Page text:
Women Violated in War Denied Memorials
By Rochelle G. Saidel
Women’s eNews commentator
Tuesday, May 29, 2012
Japanese officials are trying to remove a small monument to Korean “comfort women” in New Jersey. Rochelle Saidel says these and other women violated by war are still being denied official recognition.
NEW YORK (WOMENSENEWS)—As a participant at the nongovernmental organization forum that accompanied theUnited Nations Fourth World Conference on Women in Beijing in 1995, I witnessed a delegation of Korean “comfort women” survivors who were trying to call attention to their victimization as sex slaves for the Japanese military during World War II.
By then, they were no longer young and some indeed looked frail, but they made a powerful and striking presence to demand recognition of their history.
In the early 1990s, Kim Hak Soon was the first former comfort woman to speak out, at the age of 67, and her testimony inspired other women to do the same. Within one year more than 200 other Korean women who had been enslaved as comfort women came forward. They have joined together, supported each other and shared their experience.
A local monument to these brave women was the subject of a startling May 19 story in The New York Times. The first surprise was my own ignorance of the monument, just across the Hudson River from New York City, in Palisades Park, N.J., where more than half of the population is of Korean descent. Since it’s the only one of its kind in the U.S., it seemed strange that it had not attracted widespread publicity and become a major pilgrimage site for women’s advocates.
My surprise turned to shock when I read that two delegations of Japanese officials were pressing for the removal of the memorial from its location in a public park. The incident began on May 1, when a delegation led by New York Consul General Shigeyuki Hiroki came to offer to plant cherry trees and donate books to the public library in exchange for the memorial’s removal.
After borough officials rejected this request, on May 6 a delegation led by four members of the Japanese Parliament arrived. They denied that the comfort women had ever been forced sex slaves and said that they were paid to come and take care of the troops, according to a statement in the article by Palisades Park Mayor James Rotundo.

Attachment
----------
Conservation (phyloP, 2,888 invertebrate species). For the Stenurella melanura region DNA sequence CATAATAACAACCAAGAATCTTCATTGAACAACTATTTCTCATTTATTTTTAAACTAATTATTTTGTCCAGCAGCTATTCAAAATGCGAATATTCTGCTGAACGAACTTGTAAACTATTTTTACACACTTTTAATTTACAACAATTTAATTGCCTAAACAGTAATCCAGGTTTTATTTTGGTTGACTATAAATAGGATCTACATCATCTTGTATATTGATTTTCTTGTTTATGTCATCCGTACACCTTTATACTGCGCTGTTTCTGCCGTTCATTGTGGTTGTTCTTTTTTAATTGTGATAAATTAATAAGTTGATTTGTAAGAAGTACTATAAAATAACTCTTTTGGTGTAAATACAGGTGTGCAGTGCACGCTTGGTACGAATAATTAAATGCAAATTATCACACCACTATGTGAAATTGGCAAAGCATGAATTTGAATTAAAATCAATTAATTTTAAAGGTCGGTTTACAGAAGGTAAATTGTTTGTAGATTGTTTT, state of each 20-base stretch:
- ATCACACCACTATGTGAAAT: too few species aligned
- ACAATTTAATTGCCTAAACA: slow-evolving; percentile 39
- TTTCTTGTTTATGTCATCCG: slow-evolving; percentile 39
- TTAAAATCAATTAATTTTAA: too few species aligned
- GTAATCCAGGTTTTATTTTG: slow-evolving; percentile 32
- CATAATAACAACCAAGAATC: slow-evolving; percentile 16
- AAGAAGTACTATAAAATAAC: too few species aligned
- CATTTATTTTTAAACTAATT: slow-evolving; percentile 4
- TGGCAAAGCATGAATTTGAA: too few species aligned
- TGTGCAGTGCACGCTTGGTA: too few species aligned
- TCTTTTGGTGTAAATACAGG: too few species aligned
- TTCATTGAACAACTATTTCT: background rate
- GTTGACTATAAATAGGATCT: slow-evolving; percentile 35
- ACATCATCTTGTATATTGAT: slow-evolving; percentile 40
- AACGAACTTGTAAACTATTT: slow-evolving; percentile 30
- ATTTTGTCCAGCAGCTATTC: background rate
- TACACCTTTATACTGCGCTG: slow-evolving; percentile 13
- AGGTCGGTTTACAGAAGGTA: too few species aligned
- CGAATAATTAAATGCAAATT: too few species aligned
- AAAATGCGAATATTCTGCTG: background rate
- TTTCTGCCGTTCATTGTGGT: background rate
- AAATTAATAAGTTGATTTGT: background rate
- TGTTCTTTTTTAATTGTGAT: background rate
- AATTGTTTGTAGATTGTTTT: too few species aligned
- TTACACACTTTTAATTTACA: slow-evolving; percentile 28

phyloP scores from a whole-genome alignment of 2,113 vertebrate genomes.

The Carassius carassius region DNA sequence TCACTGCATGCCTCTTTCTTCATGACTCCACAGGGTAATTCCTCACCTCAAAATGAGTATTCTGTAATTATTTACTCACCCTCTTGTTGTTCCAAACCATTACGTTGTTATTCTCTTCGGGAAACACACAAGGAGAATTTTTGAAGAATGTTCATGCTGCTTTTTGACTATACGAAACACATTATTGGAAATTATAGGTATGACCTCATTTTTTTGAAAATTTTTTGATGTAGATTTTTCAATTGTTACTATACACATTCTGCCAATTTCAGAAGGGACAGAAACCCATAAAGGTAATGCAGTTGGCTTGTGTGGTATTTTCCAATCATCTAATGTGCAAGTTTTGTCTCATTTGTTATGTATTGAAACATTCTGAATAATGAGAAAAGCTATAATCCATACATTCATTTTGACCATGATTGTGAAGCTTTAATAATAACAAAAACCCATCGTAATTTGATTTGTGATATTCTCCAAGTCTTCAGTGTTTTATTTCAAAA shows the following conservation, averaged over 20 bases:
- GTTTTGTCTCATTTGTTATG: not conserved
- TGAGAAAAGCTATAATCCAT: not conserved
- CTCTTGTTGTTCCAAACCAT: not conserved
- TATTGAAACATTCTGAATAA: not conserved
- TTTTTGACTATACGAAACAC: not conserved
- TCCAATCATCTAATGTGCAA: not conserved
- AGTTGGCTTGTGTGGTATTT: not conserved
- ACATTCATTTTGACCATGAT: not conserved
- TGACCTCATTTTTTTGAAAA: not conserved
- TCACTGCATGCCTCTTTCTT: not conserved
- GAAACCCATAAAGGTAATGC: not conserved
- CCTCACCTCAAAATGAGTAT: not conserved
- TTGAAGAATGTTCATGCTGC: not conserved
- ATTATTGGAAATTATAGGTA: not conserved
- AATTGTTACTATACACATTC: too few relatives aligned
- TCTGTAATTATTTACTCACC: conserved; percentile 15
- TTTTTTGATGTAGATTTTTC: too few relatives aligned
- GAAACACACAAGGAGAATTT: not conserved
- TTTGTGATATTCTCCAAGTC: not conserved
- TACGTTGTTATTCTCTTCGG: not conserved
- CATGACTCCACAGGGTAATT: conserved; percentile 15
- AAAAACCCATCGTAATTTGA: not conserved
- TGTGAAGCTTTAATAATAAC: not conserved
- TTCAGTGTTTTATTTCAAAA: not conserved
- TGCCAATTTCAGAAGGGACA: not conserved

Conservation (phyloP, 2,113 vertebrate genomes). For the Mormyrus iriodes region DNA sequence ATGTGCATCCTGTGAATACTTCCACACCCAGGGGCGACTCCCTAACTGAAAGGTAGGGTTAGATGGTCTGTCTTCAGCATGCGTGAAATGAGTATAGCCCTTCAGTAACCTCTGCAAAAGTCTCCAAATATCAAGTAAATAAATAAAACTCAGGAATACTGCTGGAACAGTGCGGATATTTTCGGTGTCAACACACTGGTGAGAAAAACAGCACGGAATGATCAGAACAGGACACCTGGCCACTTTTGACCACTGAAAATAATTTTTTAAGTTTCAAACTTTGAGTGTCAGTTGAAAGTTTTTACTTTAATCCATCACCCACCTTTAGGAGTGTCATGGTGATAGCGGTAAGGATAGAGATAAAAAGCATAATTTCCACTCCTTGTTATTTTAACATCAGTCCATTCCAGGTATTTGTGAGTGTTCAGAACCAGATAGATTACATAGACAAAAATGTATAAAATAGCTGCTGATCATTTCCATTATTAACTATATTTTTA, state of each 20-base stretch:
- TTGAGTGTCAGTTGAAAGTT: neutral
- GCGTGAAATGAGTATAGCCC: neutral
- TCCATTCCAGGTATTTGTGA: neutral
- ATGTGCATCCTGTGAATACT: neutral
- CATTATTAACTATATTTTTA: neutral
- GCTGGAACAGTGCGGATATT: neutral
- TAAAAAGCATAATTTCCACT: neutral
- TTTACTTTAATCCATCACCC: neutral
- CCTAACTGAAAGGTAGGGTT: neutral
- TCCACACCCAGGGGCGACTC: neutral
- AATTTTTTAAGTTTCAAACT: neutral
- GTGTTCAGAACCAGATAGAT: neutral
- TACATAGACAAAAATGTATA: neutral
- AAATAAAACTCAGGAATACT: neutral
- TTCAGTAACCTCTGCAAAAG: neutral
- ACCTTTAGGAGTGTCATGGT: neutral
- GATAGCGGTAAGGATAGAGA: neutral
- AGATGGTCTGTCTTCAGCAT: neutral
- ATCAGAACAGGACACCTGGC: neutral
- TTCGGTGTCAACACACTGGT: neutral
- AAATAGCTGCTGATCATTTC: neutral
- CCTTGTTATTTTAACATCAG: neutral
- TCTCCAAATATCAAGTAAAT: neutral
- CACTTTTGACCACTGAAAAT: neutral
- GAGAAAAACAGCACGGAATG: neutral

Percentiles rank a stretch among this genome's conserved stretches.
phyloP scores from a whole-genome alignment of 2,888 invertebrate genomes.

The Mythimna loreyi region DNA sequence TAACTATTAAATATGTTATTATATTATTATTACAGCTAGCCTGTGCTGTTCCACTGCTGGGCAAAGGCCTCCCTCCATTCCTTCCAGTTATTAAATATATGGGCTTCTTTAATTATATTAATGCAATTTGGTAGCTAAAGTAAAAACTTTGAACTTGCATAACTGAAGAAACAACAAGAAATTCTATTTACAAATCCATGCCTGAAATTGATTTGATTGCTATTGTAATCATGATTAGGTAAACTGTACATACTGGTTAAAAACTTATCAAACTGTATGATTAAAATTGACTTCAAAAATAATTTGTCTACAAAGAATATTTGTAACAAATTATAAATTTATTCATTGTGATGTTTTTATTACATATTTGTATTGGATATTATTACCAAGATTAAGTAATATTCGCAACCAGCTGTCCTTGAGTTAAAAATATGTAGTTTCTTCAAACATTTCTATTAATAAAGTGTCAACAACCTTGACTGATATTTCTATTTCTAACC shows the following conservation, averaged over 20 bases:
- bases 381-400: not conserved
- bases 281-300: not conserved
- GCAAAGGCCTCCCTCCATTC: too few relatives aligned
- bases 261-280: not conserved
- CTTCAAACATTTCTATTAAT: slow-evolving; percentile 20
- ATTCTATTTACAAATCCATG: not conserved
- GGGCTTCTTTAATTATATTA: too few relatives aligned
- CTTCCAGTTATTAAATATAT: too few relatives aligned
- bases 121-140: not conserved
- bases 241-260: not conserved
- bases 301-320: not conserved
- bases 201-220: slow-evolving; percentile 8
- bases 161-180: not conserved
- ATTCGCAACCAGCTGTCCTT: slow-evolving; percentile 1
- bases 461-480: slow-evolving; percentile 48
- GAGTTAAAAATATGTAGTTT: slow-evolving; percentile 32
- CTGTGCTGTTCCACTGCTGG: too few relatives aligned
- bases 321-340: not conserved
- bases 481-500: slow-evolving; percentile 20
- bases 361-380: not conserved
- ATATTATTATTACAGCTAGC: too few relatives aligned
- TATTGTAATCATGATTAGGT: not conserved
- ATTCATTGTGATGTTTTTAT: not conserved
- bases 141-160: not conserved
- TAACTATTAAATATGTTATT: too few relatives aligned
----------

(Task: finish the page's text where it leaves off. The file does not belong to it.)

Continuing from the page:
The deputy consul general of Japan, Fumio Iwai, said the issue of the comfort women is “the subject of continuing discussion ‘at a very high level’ between the governments of South Korea and Japan.”
The interference by Japanese officials has boomeranged. Now, according to the article, more of these small monuments are being planned. New York City Councilman Peter Koo has also proposed renaming a street in Flushing, Queens, in honor of the comfort women.
In the film “We Came to Testify,” produced by Abigail Disney, shown on PBS and also presented as part of a program in which I participated last week at the New York offices of Women’s eNews, a scene reminded me of these Japanese officials. The film portrays a groundbreaking 2001 trial at the International Criminal Court in The Hague in the Netherlands, at which rape victims from Foca, Bosnia, testified. For the first time in history, three perpetrators were convicted of rape as a crime against humanity.
In one part of the film, some of the victims returned to their hometown after the war and tried to place a plaque at the site of their repeated rapes. They were met by a violent crowd and a large cordon of policemen, all of whom prevented them from accomplishing their mission.
These brave Bosnian women were making an effort to mark the site where the crimes against them had been committed. In the case of the comfort women, the memorial is a small plaque far from the scene of the crime.
For me, the violent scene in Bosnia and the diplomatic tensions on the outskirts of New York City are about the same thing. In both cases, these women were once considered by their enemies as less than human, or “untermenschen,” the word used by the Nazis in similar circumstances during the Holocaust. In these cases and others, the history of women’s sexual violation in war is being suppressed, rejected and denied.
Rochelle G. Saidel is the founder and executive director of Remember the Women Institute, which is currently seeking witnesses to sexual violence during the Holocaust. She is co-editor with Sonja M. Hedgepeth of “Sexual Violence against Jewish Women during the Holocaust” and the author of five other books on the Holocaust.